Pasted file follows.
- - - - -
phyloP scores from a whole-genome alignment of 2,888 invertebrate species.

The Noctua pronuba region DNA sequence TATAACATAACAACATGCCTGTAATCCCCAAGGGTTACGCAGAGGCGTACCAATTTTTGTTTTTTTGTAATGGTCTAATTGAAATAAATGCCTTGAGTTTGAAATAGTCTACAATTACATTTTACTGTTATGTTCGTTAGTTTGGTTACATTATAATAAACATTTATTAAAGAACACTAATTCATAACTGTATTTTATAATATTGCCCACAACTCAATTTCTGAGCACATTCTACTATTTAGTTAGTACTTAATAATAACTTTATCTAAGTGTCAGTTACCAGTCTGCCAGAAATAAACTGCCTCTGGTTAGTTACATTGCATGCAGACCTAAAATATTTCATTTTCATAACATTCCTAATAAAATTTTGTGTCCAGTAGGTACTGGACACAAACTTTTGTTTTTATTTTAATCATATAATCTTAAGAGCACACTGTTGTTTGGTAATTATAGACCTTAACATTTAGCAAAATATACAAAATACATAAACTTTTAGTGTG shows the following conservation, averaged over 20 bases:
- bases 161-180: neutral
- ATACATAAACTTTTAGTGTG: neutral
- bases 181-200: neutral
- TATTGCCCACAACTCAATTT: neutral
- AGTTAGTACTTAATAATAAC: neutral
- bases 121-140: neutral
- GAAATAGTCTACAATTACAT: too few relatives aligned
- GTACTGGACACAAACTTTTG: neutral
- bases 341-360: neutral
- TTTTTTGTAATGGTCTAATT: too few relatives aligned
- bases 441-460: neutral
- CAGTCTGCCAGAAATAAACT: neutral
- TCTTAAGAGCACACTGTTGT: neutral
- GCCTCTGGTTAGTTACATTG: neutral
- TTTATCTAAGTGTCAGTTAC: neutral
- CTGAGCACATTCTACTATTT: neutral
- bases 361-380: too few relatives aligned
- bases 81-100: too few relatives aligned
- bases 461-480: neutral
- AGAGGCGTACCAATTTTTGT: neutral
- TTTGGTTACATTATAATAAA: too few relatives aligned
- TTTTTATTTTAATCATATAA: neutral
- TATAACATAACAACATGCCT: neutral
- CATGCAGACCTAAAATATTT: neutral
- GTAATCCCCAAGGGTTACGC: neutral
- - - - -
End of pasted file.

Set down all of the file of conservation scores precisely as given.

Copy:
phyloP scores from a whole-genome alignment of 2,888 invertebrate species.

The Noctua pronuba region DNA sequence TATAACATAACAACATGCCTGTAATCCCCAAGGGTTACGCAGAGGCGTACCAATTTTTGTTTTTTTGTAATGGTCTAATTGAAATAAATGCCTTGAGTTTGAAATAGTCTACAATTACATTTTACTGTTATGTTCGTTAGTTTGGTTACATTATAATAAACATTTATTAAAGAACACTAATTCATAACTGTATTTTATAATATTGCCCACAACTCAATTTCTGAGCACATTCTACTATTTAGTTAGTACTTAATAATAACTTTATCTAAGTGTCAGTTACCAGTCTGCCAGAAATAAACTGCCTCTGGTTAGTTACATTGCATGCAGACCTAAAATATTTCATTTTCATAACATTCCTAATAAAATTTTGTGTCCAGTAGGTACTGGACACAAACTTTTGTTTTTATTTTAATCATATAATCTTAAGAGCACACTGTTGTTTGGTAATTATAGACCTTAACATTTAGCAAAATATACAAAATACATAAACTTTTAGTGTG shows the following conservation, averaged over 20 bases:
- bases 161-180: neutral
- ATACATAAACTTTTAGTGTG: neutral
- bases 181-200: neutral
- TATTGCCCACAACTCAATTT: neutral
- AGTTAGTACTTAATAATAAC: neutral
- bases 121-140: neutral
- GAAATAGTCTACAATTACAT: too few relatives aligned
- GTACTGGACACAAACTTTTG: neutral
- bases 341-360: neutral
- TTTTTTGTAATGGTCTAATT: too few relatives aligned
- bases 441-460: neutral
- CAGTCTGCCAGAAATAAACT: neutral
- TCTTAAGAGCACACTGTTGT: neutral
- GCCTCTGGTTAGTTACATTG: neutral
- TTTATCTAAGTGTCAGTTAC: neutral
- CTGAGCACATTCTACTATTT: neutral
- bases 361-380: too few relatives aligned
- bases 81-100: too few relatives aligned
- bases 461-480: neutral
- AGAGGCGTACCAATTTTTGT: neutral
- TTTGGTTACATTATAATAAA: too few relatives aligned
- TTTTTATTTTAATCATATAA: neutral
- TATAACATAACAACATGCCT: neutral
- CATGCAGACCTAAAATATTT: neutral
- GTAATCCCCAAGGGTTACGC: neutral